Slain Bishop's Legacy: Moving Guatemala Beyond Civil War
GUATEMALA CITY — In an emotional speech last Friday at the Metropolitan Cathedral, Bishop Juan Gerardi Conedera called a church project to determine the fate of an estimated 150,000 Guatemalans killed in this country's 36-year civil war "a beautiful service" to the nation's martyrs. On Sunday, he became one himself.
The murder of Bishop Gerardi - just two days after he and other church leaders delivered a stinging report on human rights abuses committed during the war by the army and leftist rebels - has shocked a nation still struggling to leave its violent past behind. The killing is also a setback to efforts by Guatemala's leaders to erase an image as one of the hemisphere's worst human rights violators.
On Monday President Alvaro Arzu declared three days of national mourning and proposed a commission to investigate the murder. United Nations Secretary-General Kofi Annan called the killing a "brutal act" and called for a prompt investigation. Police say they have no suspects, although 150 officers are working on the case.
Many here find it difficult to see the murder as anything but an act of intimidation against those seeking to bring greater democracy to the country. Edmund Mulet, an opposition politician and former ambassador to the United States, says it's clear Gerardi was killed to stifle work in human rights and to destabilize the peace. "What we are trying to do is to make an appeal to the Guatemalan people not to fall into this trap," he says. "The legacy of Gerardi has been to help us continue with this task to build a democratic society.... I think there is a will to work together among [most Guatemalans] to help to overcome this tragedy."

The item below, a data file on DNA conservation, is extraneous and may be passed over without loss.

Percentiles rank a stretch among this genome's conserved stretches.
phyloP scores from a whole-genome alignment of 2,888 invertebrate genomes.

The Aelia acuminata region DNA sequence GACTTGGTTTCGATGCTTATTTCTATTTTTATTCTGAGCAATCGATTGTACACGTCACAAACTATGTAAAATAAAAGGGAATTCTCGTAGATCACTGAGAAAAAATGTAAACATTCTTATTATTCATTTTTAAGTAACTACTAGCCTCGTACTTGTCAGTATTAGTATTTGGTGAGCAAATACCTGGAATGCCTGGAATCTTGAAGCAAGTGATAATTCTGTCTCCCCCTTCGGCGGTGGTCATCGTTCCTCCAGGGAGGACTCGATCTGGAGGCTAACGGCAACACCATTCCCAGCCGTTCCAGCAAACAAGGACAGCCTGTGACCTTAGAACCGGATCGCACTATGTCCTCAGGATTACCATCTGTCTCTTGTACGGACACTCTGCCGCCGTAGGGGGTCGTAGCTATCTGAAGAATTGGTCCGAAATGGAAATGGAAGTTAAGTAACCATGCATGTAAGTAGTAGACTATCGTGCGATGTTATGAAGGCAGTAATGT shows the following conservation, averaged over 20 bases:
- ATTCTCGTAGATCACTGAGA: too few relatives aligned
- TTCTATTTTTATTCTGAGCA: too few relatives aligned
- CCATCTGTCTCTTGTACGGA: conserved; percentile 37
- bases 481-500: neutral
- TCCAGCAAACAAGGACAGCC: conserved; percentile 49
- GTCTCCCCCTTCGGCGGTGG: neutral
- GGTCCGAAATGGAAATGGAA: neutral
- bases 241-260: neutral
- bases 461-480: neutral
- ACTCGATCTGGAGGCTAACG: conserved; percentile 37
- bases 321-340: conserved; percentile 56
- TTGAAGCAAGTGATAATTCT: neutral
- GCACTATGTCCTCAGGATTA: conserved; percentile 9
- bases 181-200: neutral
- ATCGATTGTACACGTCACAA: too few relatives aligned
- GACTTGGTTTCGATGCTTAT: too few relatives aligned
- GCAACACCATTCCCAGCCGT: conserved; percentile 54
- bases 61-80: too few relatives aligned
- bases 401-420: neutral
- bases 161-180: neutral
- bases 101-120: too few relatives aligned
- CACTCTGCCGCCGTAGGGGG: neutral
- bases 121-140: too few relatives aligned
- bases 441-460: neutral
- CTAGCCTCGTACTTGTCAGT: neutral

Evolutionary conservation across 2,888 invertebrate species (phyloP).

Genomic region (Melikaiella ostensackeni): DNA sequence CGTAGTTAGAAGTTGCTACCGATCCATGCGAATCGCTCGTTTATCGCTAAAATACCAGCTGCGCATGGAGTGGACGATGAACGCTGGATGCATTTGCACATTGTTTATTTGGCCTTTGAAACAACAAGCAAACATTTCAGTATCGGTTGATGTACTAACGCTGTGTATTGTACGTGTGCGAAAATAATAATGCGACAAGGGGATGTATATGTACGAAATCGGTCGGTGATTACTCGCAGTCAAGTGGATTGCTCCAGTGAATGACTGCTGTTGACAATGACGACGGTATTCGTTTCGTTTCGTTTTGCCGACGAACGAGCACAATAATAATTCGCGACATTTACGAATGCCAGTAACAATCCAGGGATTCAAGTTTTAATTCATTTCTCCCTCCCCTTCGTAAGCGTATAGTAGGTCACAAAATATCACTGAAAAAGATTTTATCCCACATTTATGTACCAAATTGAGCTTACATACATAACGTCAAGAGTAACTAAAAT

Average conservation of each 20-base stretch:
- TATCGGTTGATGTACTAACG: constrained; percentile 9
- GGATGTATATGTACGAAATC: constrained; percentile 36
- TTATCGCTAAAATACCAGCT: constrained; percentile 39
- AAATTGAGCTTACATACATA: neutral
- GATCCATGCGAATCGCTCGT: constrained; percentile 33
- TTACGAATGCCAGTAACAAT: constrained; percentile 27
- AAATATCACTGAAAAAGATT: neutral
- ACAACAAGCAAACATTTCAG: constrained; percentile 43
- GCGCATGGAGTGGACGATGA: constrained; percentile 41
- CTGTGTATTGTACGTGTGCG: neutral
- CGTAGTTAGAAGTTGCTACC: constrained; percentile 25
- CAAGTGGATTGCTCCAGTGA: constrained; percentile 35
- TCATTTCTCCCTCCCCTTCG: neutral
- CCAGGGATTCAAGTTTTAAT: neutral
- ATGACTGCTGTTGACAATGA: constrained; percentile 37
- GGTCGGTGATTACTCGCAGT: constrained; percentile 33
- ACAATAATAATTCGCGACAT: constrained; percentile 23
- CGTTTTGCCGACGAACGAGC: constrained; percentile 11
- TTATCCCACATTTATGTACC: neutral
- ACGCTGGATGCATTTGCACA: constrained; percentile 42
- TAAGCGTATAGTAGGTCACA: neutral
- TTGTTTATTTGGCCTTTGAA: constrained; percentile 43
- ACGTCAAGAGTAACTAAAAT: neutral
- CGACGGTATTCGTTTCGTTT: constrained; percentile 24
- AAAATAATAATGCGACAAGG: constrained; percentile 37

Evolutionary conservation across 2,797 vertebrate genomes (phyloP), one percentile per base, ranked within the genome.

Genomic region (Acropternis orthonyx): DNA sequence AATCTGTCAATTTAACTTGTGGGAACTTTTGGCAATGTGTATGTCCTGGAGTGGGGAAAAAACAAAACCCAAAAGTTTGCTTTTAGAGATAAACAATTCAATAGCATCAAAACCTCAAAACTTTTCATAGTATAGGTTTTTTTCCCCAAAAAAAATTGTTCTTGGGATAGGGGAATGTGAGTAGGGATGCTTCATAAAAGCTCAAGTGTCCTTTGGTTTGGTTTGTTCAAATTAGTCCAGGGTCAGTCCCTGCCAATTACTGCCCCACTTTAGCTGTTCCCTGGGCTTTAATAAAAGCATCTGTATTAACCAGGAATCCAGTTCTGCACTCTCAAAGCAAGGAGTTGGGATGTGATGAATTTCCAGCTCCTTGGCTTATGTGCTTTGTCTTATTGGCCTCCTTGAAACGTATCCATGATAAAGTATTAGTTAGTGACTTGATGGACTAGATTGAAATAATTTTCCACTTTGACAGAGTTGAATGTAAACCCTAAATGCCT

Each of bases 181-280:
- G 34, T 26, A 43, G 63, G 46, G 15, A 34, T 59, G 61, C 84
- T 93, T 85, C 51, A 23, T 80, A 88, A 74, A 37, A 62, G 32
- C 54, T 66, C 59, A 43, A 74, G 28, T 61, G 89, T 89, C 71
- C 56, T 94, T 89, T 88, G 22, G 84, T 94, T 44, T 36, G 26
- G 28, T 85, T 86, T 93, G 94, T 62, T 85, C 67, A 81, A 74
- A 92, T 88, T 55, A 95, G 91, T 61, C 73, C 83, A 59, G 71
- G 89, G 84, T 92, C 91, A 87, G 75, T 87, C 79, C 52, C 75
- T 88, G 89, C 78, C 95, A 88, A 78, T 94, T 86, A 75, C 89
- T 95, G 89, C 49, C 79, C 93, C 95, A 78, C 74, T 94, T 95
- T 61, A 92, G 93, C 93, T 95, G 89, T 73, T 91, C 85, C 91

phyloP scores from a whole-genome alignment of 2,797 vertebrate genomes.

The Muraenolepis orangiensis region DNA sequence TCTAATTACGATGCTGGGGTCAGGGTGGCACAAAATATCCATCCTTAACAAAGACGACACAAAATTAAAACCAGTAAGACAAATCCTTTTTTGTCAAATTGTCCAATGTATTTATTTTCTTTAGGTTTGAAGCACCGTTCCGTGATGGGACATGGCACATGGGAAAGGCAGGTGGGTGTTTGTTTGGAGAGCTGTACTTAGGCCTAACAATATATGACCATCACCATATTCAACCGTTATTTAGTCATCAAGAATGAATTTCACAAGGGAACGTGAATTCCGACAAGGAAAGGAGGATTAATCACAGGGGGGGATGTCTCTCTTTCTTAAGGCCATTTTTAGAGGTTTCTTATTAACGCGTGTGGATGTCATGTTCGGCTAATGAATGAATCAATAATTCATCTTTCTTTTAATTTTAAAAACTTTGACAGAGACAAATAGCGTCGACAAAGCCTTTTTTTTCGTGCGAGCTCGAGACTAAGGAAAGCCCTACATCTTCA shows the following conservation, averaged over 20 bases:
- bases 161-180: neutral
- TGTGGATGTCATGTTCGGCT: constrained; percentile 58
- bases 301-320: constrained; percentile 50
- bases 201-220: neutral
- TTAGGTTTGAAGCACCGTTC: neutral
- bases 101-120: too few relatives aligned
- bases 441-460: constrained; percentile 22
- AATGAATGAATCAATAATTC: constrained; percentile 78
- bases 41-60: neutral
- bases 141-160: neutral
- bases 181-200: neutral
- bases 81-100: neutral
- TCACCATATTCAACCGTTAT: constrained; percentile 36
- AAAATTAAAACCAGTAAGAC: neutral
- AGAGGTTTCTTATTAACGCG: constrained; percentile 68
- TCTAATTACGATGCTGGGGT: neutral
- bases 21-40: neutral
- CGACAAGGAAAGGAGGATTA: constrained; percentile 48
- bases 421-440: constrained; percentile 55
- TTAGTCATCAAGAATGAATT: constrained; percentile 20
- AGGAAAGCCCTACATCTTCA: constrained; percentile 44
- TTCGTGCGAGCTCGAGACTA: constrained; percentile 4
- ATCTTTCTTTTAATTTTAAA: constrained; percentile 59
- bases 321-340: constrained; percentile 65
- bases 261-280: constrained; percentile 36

FORMER President Ramiro de Leon Carpio called the murder "a tremendous blow to Guatemala, the church, the peace process, and to our weak democratic transition."
Church officials say no possessions had been taken from Gerardi or his home, and are ruling out robbery as a motive. But police are reviewing evidence that the assailant took a wallet and an inexpensive watch from Gerardi, who witnesses say was found with money in his shirt pocket and a ring on one hand. Human rights activists have long accused the security forces of taking personal effects in order to disguise political killings.
Friends and colleagues of Gerardi said Tuesday that the bishop's murder deprives the country of one its most progressive clergymen, an outspoken human rights advocate and defender of the disadvantaged Mayan Indian majority. In 1989 he founded the Human Rights Office of the Diocese of Guatemala City, one of the first and most effective human rights organizations to arise after the Army ceded power to civilian governments in the mid-1980s. He also was deeply involved in facilitating the peace talks that ended the war in 1996.
"He was dedicated to his ministry but also to the common man. He interpreted Christ with a social sensibility," says Douglas Gonzalez-Dubon, whose brother, president of the Constitutional Court, was gunned down in 1994. It's suspected he was killed for political reasons.